Assessing 21st Century skills with 19th Century technology

In England we’ve just had a revision of what used to be the ICT (Information and communications technology) curriculum for primary schools into what is now going to be ‘computing‘, focussing on what are imagined to be necessary skills for modern life, such as programming and ‘digital citizenship’. Interestingly, there is little mention of the use of the computer in any other subject of the new curriculum.

Having just completed the excellent FutureLearn courses ‘Teaching computing 1 and 2’, my initial thoughts were that there was little new here. The programming part is straight out of the latter half of the 20th Century. That’s not really surprising, though, given the paradigms of that time. What I find difficult to understand, however, is the anachronistic attitudes towards the assessment of this subject. Like everything else in the English primary system at the moment, it’s ‘teacher assessment’ – that old fall-back, catch-all, that miraculously covers everything. This is to be done by observing, of course; observing 32 pupils all carrying out a multiplicity of activities at a computer.

So why not use the computer?

This is my rant straight from the CAS (Computing at school) site:

Are we failing to exploit the potential for e-assessment to capture rich data in terms of pupil behaviour as well as give instant feedback to pupils? Why are we trying to construct elaborate rubrics with a multitude of descriptors which require hours of teacher observation? What is the likelihood that teachers are going to manage to dedicate any time to assessment of computing, given that the core subjects will have something like a total of 4600 items for a class of 32? I feel that on the one hand we’re supposedly promoting 21st Century skills (though I’ve yet to see that, in fact) whilst using 19th Century systems of assessment.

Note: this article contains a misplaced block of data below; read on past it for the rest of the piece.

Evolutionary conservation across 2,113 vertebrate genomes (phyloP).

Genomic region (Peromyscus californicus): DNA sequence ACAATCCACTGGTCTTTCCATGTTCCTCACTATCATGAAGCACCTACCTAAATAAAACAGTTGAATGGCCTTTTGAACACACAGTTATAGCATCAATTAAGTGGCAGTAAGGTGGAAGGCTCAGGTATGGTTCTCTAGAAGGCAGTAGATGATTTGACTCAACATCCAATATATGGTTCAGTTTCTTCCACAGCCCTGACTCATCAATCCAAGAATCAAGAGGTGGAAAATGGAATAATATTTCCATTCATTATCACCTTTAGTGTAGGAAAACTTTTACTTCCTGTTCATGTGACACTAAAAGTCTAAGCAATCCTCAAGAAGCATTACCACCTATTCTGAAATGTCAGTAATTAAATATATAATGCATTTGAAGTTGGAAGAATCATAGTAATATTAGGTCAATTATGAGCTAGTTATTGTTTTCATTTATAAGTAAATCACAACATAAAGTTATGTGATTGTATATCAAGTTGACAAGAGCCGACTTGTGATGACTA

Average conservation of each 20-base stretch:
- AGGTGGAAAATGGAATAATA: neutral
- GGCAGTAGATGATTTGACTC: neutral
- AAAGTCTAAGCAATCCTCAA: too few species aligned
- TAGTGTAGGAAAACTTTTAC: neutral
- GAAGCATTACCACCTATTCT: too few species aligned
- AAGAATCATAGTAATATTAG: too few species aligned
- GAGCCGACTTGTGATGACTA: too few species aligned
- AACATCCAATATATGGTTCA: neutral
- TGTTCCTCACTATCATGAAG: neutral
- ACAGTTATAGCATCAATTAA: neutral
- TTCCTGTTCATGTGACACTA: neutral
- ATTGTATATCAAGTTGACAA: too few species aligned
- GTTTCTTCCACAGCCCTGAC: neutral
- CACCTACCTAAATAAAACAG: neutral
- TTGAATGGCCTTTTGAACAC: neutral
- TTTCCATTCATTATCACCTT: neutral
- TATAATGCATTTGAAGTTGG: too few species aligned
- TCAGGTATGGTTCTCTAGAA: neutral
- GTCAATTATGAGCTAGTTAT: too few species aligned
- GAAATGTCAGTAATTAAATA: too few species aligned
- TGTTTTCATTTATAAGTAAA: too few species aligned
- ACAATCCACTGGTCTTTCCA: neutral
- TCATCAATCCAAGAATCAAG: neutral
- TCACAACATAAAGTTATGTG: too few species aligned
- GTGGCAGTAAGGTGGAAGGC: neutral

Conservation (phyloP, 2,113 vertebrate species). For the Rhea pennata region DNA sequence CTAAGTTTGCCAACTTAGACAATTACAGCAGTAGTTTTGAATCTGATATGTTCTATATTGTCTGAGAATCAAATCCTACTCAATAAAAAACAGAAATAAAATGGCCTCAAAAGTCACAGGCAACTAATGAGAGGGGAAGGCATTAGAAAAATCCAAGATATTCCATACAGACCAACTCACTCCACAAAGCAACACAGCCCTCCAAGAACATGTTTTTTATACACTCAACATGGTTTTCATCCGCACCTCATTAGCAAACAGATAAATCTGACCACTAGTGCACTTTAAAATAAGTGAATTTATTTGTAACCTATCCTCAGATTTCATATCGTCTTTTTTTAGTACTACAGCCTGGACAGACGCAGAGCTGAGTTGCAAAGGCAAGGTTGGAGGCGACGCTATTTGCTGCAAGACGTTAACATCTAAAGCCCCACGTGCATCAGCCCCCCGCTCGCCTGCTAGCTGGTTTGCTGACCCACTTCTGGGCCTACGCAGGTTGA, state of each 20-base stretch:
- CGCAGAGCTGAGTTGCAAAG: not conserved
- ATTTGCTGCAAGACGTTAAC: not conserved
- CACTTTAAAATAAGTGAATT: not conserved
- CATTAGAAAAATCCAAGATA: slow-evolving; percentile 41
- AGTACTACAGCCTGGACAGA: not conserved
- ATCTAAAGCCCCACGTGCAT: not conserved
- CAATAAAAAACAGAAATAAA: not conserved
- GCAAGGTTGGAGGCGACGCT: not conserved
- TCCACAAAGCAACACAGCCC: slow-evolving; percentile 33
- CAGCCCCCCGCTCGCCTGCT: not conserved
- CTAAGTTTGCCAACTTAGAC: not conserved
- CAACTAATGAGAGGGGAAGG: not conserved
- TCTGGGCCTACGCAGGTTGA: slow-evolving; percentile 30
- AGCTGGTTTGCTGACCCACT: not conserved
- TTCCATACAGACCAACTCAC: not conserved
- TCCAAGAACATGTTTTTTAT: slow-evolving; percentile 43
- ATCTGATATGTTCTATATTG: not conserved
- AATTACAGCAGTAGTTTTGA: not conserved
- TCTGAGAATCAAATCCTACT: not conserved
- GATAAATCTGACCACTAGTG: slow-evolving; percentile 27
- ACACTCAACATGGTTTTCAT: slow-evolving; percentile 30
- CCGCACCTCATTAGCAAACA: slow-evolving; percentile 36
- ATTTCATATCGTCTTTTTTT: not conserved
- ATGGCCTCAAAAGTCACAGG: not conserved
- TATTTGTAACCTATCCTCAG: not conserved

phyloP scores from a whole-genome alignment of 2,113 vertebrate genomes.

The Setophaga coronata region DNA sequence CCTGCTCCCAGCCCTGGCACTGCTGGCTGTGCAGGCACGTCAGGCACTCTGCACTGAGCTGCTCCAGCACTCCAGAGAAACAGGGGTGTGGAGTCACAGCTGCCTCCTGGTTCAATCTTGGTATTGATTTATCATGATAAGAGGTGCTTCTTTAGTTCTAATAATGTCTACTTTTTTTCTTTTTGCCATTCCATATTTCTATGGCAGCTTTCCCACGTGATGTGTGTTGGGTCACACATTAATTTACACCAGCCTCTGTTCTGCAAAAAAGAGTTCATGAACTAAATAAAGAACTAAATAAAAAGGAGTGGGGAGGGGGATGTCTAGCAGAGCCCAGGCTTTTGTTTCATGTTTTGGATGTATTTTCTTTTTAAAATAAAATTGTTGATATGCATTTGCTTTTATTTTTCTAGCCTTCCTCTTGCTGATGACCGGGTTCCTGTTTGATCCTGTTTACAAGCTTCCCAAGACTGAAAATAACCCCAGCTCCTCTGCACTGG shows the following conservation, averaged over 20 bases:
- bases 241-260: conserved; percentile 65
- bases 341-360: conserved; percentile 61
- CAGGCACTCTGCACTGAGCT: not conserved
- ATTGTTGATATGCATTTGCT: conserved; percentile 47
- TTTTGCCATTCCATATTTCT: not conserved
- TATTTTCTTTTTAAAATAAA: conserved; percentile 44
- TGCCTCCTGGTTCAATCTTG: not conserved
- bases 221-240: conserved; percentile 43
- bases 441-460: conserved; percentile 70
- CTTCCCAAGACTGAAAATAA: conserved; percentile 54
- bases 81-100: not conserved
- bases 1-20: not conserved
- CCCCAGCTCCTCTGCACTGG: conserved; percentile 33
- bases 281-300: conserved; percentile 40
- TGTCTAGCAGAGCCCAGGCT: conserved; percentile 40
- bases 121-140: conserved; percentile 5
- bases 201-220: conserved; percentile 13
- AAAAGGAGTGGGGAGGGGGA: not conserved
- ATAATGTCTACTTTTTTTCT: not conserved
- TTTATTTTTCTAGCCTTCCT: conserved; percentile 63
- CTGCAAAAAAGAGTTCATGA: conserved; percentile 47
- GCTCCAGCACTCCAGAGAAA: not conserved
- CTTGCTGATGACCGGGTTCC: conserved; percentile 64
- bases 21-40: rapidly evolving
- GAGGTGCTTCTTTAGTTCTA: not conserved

The ‘disastrous’ attempts to use e-assessment can largely be put down to the inappropriate use of the technology. I’m not advocating a ham-fisted approach which replicates online what pupils could do on paper. I’m amazed that computing practitioners are even considering that a paper-based approach is somehow more ‘academic’. Computers have enormous potential in terms of tracking and analysing what is done on the computer (and let’s face it, most computing is done on the computer!’). We haven’t even begun to tap into the formative potential of such things as ‘serious games’ and immersive software, and yet these are everywhere in the commercial world, in high risk occupations (medicine, aerospace, motor racing). Pupils’ behaviour is being assessed every day by the games they play online. It really is an issue for policy makers, educationalists and software companies, but I imagined that here in the computing curriculum domain, there would at least be that kind of thinking.

There are interesting developments in the US and in Australia, as well as some promising work in further and higher education. However, we really don’t seem to be aware of what is possible in English primary education which is overly influenced by a belief that ‘teacher assessment’ covers everything. It doesn’t, it can’t and the current model is severely flawed.

I’m growing increasingly frustrated with the education community in England, and their narrow inability to see the benefits of digital technology in teaching and assessing, even when the very subject is about the use of digital technology.


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